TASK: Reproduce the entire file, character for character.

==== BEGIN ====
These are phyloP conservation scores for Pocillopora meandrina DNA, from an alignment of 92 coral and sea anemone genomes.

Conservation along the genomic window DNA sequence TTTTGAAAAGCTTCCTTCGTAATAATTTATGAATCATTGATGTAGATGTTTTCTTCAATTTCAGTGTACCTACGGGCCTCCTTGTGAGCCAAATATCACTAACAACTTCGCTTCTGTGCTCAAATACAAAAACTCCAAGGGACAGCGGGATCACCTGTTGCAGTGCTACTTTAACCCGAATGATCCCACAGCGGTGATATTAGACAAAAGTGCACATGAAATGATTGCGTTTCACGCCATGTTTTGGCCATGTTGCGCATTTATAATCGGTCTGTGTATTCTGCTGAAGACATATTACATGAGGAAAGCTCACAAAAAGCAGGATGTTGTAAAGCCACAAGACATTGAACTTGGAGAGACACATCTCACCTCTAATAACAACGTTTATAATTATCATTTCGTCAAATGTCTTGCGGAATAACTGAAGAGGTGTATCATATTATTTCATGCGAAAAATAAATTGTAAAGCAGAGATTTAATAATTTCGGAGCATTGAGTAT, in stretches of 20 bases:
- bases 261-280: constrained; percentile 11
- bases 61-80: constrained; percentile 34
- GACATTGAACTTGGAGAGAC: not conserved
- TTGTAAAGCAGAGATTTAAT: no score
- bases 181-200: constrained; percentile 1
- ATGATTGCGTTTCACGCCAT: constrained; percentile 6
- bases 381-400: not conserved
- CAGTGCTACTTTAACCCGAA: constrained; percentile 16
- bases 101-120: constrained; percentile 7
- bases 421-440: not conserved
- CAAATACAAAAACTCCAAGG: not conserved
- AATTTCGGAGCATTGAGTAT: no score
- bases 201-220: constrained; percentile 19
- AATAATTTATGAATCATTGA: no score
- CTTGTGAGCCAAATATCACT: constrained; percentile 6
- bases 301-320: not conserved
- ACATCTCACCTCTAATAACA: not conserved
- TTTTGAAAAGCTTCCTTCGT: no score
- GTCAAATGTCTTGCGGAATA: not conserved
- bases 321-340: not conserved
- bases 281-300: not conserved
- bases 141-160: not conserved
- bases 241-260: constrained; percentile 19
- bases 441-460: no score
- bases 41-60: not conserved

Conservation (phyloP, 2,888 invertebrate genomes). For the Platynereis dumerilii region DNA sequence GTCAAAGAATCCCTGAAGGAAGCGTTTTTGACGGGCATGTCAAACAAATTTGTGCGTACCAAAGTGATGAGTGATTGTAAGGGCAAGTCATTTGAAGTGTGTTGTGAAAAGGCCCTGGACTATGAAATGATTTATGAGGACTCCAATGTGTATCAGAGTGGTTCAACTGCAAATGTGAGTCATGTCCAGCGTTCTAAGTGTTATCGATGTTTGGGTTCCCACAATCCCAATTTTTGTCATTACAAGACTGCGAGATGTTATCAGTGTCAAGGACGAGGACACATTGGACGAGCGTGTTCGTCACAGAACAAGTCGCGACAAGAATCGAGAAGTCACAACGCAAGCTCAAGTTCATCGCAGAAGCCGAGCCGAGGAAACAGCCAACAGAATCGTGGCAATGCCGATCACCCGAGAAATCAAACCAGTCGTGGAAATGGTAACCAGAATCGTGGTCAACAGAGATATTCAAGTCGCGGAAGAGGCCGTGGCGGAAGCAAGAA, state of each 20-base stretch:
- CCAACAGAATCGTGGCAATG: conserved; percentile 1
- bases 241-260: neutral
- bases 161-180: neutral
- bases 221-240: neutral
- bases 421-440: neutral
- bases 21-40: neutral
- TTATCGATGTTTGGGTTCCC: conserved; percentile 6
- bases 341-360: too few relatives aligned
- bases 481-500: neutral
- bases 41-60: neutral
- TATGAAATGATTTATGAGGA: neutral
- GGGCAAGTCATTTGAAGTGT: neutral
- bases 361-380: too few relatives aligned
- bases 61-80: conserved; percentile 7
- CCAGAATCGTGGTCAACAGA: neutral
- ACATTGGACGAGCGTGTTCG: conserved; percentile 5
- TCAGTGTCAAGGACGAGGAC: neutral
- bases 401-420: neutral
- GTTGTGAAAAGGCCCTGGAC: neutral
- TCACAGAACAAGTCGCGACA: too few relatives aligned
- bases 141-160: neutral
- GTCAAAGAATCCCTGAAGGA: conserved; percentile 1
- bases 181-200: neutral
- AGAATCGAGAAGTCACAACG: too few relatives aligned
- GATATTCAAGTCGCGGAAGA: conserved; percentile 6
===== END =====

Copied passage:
These are phyloP conservation scores for Pocillopora meandrina DNA, from an alignment of 92 coral and sea anemone genomes.

Conservation along the genomic window DNA sequence TTTTGAAAAGCTTCCTTCGTAATAATTTATGAATCATTGATGTAGATGTTTTCTTCAATTTCAGTGTACCTACGGGCCTCCTTGTGAGCCAAATATCACTAACAACTTCGCTTCTGTGCTCAAATACAAAAACTCCAAGGGACAGCGGGATCACCTGTTGCAGTGCTACTTTAACCCGAATGATCCCACAGCGGTGATATTAGACAAAAGTGCACATGAAATGATTGCGTTTCACGCCATGTTTTGGCCATGTTGCGCATTTATAATCGGTCTGTGTATTCTGCTGAAGACATATTACATGAGGAAAGCTCACAAAAAGCAGGATGTTGTAAAGCCACAAGACATTGAACTTGGAGAGACACATCTCACCTCTAATAACAACGTTTATAATTATCATTTCGTCAAATGTCTTGCGGAATAACTGAAGAGGTGTATCATATTATTTCATGCGAAAAATAAATTGTAAAGCAGAGATTTAATAATTTCGGAGCATTGAGTAT, in stretches of 20 bases:
- bases 261-280: constrained; percentile 11
- bases 61-80: constrained; percentile 34
- GACATTGAACTTGGAGAGAC: not conserved
- TTGTAAAGCAGAGATTTAAT: no score
- bases 181-200: constrained; percentile 1
- ATGATTGCGTTTCACGCCAT: constrained; percentile 6
- bases 381-400: not conserved
- CAGTGCTACTTTAACCCGAA: constrained; percentile 16
- bases 101-120: constrained; percentile 7
- bases 421-440: not conserved
- CAAATACAAAAACTCCAAGG: not conserved
- AATTTCGGAGCATTGAGTAT: no score
- bases 201-220: constrained; percentile 19
- AATAATTTATGAATCATTGA: no score
- CTTGTGAGCCAAATATCACT: constrained; percentile 6
- bases 301-320: not conserved
- ACATCTCACCTCTAATAACA: not conserved
- TTTTGAAAAGCTTCCTTCGT: no score
- GTCAAATGTCTTGCGGAATA: not conserved
- bases 321-340: not conserved
- bases 281-300: not conserved
- bases 141-160: not conserved
- bases 241-260: constrained; percentile 19
- bases 441-460: no score
- bases 41-60: not conserved

Conservation (phyloP, 2,888 invertebrate genomes). For the Platynereis dumerilii region DNA sequence GTCAAAGAATCCCTGAAGGAAGCGTTTTTGACGGGCATGTCAAACAAATTTGTGCGTACCAAAGTGATGAGTGATTGTAAGGGCAAGTCATTTGAAGTGTGTTGTGAAAAGGCCCTGGACTATGAAATGATTTATGAGGACTCCAATGTGTATCAGAGTGGTTCAACTGCAAATGTGAGTCATGTCCAGCGTTCTAAGTGTTATCGATGTTTGGGTTCCCACAATCCCAATTTTTGTCATTACAAGACTGCGAGATGTTATCAGTGTCAAGGACGAGGACACATTGGACGAGCGTGTTCGTCACAGAACAAGTCGCGACAAGAATCGAGAAGTCACAACGCAAGCTCAAGTTCATCGCAGAAGCCGAGCCGAGGAAACAGCCAACAGAATCGTGGCAATGCCGATCACCCGAGAAATCAAACCAGTCGTGGAAATGGTAACCAGAATCGTGGTCAACAGAGATATTCAAGTCGCGGAAGAGGCCGTGGCGGAAGCAAGAA, state of each 20-base stretch:
- CCAACAGAATCGTGGCAATG: conserved; percentile 1
- bases 241-260: neutral
- bases 161-180: neutral
- bases 221-240: neutral
- bases 421-440: neutral
- bases 21-40: neutral
- TTATCGATGTTTGGGTTCCC: conserved; percentile 6
- bases 341-360: too few relatives aligned
- bases 481-500: neutral
- bases 41-60: neutral
- TATGAAATGATTTATGAGGA: neutral
- GGGCAAGTCATTTGAAGTGT: neutral
- bases 361-380: too few relatives aligned
- bases 61-80: conserved; percentile 7
- CCAGAATCGTGGTCAACAGA: neutral
- ACATTGGACGAGCGTGTTCG: conserved; percentile 5
- TCAGTGTCAAGGACGAGGAC: neutral
- bases 401-420: neutral
- GTTGTGAAAAGGCCCTGGAC: neutral
- TCACAGAACAAGTCGCGACA: too few relatives aligned
- bases 141-160: neutral
- GTCAAAGAATCCCTGAAGGA: conserved; percentile 1
- bases 181-200: neutral
- AGAATCGAGAAGTCACAACG: too few relatives aligned
- GATATTCAAGTCGCGGAAGA: conserved; percentile 6